so that's why - voltage level of the energy source

you keep mentioning the desired output current of the inverter. but I cant see how that would work. eg - I desire my little inverter to supply 100A, please. That won't work, at least not all of the time.

rather, I desire my little inverter to "make the best" of the dc from the windmill. If it's got 6kW available due to max wind, then I could (ideally) expect 25A to be provided at nominal 240V. following on your example, I could then expect the inverter to make 241V on its terminals. 24.89A flows to the farm (cos its closest)
no
no
the grid is apparentyl virtually a short circuit, so it will immediately suck up anything the little inverter produces.
but its sitting at 240V already. farm's at 0V, presenting 10Ohms. inverter's outputting at 241. so its going to send 241/10 =24.1A into the farm. the remainder (6kW available at 241V) 0.79A goes to the grid.
why did I choose it to make 241V I wonder?

am I right?

radio users are not prepared to put up with low efficiency, and certainly not in a power transmission line! impedances must match along feedlines precisely to improve efficiency. it is electromagnetic energy being transmitted in a RF feedline as well as a domestic power feedline, it's just the wavelengths that are different.

there must be a link here but Im blowed if I can see it.

efficiency in a power transmission line IS maximum power transfer.

but I do see your point.

perhaps it is that domestic Z's are actually about as low as the trafo's facing them. must be. its all basically similar: low impedance source at a power station. transformed up to high kV's, high-Z for transmission, then back down again. Any mismatch in Z results in poor efficiency (cf running single-phase 300kV on lines designed for 11kV. the massive E-field in close proximity to the other conductor would cause heating I think?? of course catastrophic arcing would ruin it entirely in another manner, but I feel that you probably could "get away" with 300kV separated by 2.5m in dry air. rather, its the inherent inefficiency due to the field strength that makes it a bad idea. but I'm out of my depth there.

[/b]

radio users are not prepared to put up with low efficiency, and certainly not in a power transmission line! impedances must match along feedlines precisely to improve efficiency. it is electromagnetic energy being transmitted in a RF feedline as well as a domestic power feedline, it's just the wavelengths that are different. there must be a link here but Im blowed if I can see it.
efficiency in a power transmission line IS maximum power transfer.
This might be totally off-track, but .... is not one of the issues/differences perhaps that, in the case of RF power transmission, one can employ impedance-matching techniques (e.g transformers) at the ends of the transmission line, because one does not care (within reason) what the voltages and currents in the line are - a luxury which a domestic power feed does not have?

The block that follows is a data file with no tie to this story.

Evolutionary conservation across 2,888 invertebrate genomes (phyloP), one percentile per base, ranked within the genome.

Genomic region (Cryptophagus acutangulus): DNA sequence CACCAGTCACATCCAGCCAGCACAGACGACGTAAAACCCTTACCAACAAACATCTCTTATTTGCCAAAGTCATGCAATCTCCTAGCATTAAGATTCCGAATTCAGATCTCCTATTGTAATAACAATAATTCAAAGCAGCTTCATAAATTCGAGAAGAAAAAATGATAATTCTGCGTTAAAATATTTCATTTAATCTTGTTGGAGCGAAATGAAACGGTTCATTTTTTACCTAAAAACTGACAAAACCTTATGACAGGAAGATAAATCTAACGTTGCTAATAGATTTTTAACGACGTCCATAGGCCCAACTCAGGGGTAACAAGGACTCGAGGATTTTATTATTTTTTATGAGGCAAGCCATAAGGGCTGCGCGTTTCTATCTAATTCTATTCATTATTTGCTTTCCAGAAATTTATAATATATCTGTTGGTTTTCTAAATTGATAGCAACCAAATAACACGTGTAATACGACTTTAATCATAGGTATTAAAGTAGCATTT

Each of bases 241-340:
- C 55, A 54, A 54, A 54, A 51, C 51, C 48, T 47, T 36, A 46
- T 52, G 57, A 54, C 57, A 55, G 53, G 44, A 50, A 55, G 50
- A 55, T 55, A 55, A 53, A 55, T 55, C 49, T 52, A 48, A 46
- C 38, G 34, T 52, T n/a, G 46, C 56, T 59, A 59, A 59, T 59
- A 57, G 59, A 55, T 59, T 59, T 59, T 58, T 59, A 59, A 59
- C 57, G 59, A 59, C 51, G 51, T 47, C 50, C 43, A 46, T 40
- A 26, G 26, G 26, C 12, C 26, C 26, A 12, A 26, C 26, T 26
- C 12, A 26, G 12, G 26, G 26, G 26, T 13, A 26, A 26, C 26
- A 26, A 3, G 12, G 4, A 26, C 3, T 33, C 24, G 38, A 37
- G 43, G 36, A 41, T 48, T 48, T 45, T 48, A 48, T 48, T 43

Kind Regards, John.

plugwash said:
Finally suppose the voltage at the point where grid, inverter and farm load join is 241V. By ohms law the current to the farm will be 24.1A while the current from the grid will be 10A. So by kirchoff's current law (KCL) the current from the inverter must be 34.1A
Did you mean that the 10A would flow TO the grid in this case? (ie, inverter exporting)???
Yes sorry.

Those numbers were mostly to illustrate how a small change of voltage results in a MASSIVE change in current flow to/from the grid but only a small change in current flow to/from the local load.

you keep mentioning the desired output current of the inverter. but I cant see how that would work. eg - I desire my little inverter to supply 100A, please. That won't work, at least not all of the time.
Indeed, the inverter must adjust based on what is going on with both the grid and the source so that it finds the operating point that gets the most out of the source and then delivers that power succesfully to the grid.

Thinking about it the main thing* that the inverter actually needs to be monitor is the input voltage. If the input voltage is too low then the inverter is overloading the source so it should reduce the output voltage. if the input voltage is too high then the inverter is underloading the source so it should increase the output voltage.

but its sitting at 240V already. farm's at 0V, presenting 10Ohms. inverter's outputting at 241. so its going to send 241/10 =24.1A into the farm. the remainder (6kW available at 241V) 0.79A goes to the grid.
why did I choose it to make 241V I wonder?
If the inverter can only supply 25A and the grid has an open circuit voltage of 240V and an impedance of 0.1 ohm impedance then it wouldn't reach as high as 241V. It would settle at approximately 240.1V

*Obviously the inverter must also monitor the position in the output cycle so it delivers the power at the right time in the cycle and it must monitor a lot of other things to for safety reasons.